Are transgender Pennsylvanians protected from employment discrimination? This seemingly straightforward question is actually much more complicated than it seems. First, it is known and undisputed that in certain municipalities and counties within the Commonwealth, various governmental bodies have explicitly adopted ordinances intended to protect transgender employees. However, these protections often serve more of a symbolic, rather than practical purpose, given limitations to enforcement and damages. Regardless, 28 cities, including Philadelphia, State College, New Hope, and Pittsburgh, as well as two counties, Allegheny and Erie, have codified such protections. At a state wide level, Governor Tom Wolf recently issued Executive Order 2016-04 and Executive Order 2016-05, which expanded previous protections put forth by Governor Rendell to explicitly protect transgender state employees and employees of state contractors from discrimination. This assumedly extends beyond just the employees at the State House and covers employees of all state colleges and universities, and the various other state affiliated entities.
For transgender employees of private companies, things are a bit less clear. Many private employers within the Commonwealth have voluntarily adopted their own policies to protect transgender employees, including such major Pennsylvania-based corporations as Comcast, PNC, KraftHeinz, and American Eagle. The enforcement of these policies can prove to be a bit more complicated in court, but they do offer some level of contractual guarantee. Additionally, it can be assumed that an employer would not go out of its way to adopt such a policy if there was no intent to enforce it and nurture a workplace where it is practiced.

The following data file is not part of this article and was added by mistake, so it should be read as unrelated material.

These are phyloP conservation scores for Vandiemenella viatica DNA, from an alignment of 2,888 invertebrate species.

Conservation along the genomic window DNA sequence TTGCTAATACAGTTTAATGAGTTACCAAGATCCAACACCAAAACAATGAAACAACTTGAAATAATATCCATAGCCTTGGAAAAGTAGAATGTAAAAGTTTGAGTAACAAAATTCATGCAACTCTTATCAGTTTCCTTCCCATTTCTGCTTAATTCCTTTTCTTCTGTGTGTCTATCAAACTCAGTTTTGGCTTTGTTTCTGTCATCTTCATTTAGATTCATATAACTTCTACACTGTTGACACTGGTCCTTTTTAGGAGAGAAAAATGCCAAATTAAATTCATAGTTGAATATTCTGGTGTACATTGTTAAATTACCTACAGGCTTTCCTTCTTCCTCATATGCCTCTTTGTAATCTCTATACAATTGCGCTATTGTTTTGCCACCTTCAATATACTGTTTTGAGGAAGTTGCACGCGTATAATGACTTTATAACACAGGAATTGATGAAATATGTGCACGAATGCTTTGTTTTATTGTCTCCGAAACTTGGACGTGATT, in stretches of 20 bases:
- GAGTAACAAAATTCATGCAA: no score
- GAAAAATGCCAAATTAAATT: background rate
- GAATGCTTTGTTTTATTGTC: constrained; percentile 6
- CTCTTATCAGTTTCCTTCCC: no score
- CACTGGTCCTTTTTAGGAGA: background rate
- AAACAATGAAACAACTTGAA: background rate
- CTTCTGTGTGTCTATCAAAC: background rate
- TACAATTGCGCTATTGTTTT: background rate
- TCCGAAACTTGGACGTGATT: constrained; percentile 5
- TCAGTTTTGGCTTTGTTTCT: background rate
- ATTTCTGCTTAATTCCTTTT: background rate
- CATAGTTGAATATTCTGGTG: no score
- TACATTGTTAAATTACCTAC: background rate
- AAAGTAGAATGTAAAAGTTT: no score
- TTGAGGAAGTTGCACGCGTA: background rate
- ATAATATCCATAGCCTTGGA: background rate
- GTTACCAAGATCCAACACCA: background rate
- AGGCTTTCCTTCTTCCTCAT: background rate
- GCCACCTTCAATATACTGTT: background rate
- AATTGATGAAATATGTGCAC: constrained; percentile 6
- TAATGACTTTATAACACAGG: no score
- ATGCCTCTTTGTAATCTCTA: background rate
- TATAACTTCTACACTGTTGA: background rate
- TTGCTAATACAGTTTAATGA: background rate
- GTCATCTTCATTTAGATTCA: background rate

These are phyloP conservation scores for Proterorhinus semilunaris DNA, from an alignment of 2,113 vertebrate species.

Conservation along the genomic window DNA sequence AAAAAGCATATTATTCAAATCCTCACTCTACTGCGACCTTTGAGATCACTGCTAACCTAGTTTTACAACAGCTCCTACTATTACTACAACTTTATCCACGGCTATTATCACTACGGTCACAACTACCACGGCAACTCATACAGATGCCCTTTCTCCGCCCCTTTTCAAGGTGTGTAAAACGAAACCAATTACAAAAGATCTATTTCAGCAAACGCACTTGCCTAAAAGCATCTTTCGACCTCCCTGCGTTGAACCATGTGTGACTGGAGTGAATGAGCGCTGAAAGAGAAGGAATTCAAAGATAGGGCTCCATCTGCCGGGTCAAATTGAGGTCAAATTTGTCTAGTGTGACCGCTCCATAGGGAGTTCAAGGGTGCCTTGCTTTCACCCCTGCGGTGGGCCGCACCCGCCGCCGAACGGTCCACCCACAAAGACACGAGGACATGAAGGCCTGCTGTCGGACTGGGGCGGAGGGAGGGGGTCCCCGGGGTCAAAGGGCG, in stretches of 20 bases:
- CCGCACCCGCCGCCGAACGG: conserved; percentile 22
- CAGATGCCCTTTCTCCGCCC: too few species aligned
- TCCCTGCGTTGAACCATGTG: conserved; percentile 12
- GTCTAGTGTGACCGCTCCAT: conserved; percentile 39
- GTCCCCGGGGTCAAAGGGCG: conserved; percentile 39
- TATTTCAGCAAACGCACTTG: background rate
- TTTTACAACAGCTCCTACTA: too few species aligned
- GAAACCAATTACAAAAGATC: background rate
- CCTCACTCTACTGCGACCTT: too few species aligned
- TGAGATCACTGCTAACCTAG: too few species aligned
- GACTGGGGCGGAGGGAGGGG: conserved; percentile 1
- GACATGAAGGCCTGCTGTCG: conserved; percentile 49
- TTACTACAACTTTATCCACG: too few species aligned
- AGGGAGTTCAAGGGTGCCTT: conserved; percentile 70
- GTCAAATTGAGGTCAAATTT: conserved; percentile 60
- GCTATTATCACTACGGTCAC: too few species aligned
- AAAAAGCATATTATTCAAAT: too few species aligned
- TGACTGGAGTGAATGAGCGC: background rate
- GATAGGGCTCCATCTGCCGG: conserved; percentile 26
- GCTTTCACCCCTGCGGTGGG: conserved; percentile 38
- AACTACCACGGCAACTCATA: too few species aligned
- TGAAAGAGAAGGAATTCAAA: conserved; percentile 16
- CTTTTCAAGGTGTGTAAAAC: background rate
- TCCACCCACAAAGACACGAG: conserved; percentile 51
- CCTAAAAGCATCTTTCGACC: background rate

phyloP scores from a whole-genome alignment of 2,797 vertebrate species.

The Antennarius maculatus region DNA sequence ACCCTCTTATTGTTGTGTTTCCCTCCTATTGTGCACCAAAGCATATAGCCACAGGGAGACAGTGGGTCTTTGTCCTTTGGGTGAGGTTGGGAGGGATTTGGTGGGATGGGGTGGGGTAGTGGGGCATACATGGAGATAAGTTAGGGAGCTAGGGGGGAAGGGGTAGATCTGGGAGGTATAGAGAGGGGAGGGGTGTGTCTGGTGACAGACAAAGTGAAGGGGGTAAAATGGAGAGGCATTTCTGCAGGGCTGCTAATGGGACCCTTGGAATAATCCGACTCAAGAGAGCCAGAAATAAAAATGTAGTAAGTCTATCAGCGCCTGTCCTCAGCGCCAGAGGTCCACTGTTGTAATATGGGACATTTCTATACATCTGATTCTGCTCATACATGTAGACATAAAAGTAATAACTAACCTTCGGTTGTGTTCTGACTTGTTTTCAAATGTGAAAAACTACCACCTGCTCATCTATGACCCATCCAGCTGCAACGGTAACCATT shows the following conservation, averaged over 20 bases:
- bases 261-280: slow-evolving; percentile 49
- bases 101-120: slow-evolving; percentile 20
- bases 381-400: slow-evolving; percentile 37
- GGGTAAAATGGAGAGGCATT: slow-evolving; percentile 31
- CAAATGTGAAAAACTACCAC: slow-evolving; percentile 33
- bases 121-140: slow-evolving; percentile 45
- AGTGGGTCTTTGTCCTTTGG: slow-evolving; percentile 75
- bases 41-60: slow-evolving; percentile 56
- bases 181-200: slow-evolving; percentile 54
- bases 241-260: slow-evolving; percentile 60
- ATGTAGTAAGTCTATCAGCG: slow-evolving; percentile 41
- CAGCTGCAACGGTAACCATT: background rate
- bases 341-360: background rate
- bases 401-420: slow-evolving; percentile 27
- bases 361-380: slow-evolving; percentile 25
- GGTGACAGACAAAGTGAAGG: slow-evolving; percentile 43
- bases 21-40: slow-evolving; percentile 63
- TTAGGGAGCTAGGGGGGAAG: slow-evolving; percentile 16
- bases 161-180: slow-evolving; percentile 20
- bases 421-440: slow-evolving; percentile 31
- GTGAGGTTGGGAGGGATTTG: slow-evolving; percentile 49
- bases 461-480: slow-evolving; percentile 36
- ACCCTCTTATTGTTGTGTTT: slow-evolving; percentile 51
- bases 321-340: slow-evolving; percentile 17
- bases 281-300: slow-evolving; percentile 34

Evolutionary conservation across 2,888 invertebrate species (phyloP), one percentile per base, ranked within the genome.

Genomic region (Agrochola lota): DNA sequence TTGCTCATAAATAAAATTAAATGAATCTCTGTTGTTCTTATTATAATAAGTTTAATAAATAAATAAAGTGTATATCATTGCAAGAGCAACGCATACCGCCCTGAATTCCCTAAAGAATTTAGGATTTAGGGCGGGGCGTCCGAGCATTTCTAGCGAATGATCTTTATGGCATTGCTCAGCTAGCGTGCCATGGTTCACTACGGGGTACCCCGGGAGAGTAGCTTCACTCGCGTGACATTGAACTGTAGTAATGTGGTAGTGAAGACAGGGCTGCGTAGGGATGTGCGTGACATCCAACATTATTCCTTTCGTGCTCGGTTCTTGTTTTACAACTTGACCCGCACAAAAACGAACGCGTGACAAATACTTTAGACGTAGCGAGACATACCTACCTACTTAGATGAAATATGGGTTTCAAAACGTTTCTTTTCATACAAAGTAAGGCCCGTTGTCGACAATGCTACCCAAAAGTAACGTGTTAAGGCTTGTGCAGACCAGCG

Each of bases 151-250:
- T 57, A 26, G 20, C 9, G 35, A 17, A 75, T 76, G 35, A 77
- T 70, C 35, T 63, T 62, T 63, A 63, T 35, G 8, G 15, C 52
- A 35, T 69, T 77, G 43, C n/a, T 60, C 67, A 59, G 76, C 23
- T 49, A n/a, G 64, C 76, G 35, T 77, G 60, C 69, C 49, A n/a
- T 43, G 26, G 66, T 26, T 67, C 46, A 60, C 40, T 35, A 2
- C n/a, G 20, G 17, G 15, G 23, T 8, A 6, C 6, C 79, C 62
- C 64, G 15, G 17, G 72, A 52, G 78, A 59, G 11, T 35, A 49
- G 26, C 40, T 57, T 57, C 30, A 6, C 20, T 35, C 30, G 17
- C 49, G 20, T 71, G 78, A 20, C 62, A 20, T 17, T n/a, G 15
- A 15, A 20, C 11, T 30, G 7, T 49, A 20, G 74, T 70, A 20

While the Pennsylvania Human Relations Act (“PHRA”) does not explicitly include the standard terminology of “gender identity and expression” that is used to denote transgender identity in nondiscrimination laws, the existence of the words “because of sex” could very well implicitly cover this. The Pennsylvania Supreme Court has ruled that the PHRA tracks Title VII of the Civil Rights Act except where there is an explicit difference denoted by the legislature or the courts. Neither the legislature nor the courts have directly addressed whether the current law covers transgender employees. While the U.S. Supreme Court has not yet ruled on the issue, the EEOC and several lower federal courts have found that under the Price Waterhouse test, transgender individuals are protected under Title VII. This ruling is binding for federal employers and persuasive for courts addressing discrimination by private employers. This test views the term “because of sex” as including those who are dismissed from employment, or otherwise adversely impacted, as a result of their employers viewing them as not being the “right kind of” man or woman. The courts have found Title VII to come into play where a woman was fired for not wearing makeup or being “too masculine.” Under this theory, the EEOC and several courts have found that where a person is fired for being a transgender woman, it is clearly because they are not the right kind of woman in the eyes of the employer. Since the PHRA tracks Title VII, it seems like this rationale would likewise apply in Pennsylvania (of note, Title VII also covers all Pennsylvania private employers). However, the Pennsylvania legislature has implied that the PHRA does not cover transgender employees by rejecting what is known as the Pennsylvania Fairness Act (“PFA”). The PFA, a more recent version of what was once referred to as the Pennsylvania Employee Non-Discrimination Act, is an act to incorporate the words “sexual orientation, gender identity and expression” into the existing PHRA, thereby explicitly providing protections against discrimination for transgender employees. This Act has been rejected multiple times, most recently in June 2016, when it stalled in committee. Similarly, the U.S. Congress has rejected the Federal Employment Non-Discrimination Act several times. Thus, it seems a rejection of the PFA by the state legislature may not matter since the PHRA tracks Title VII absent an explicit exception.
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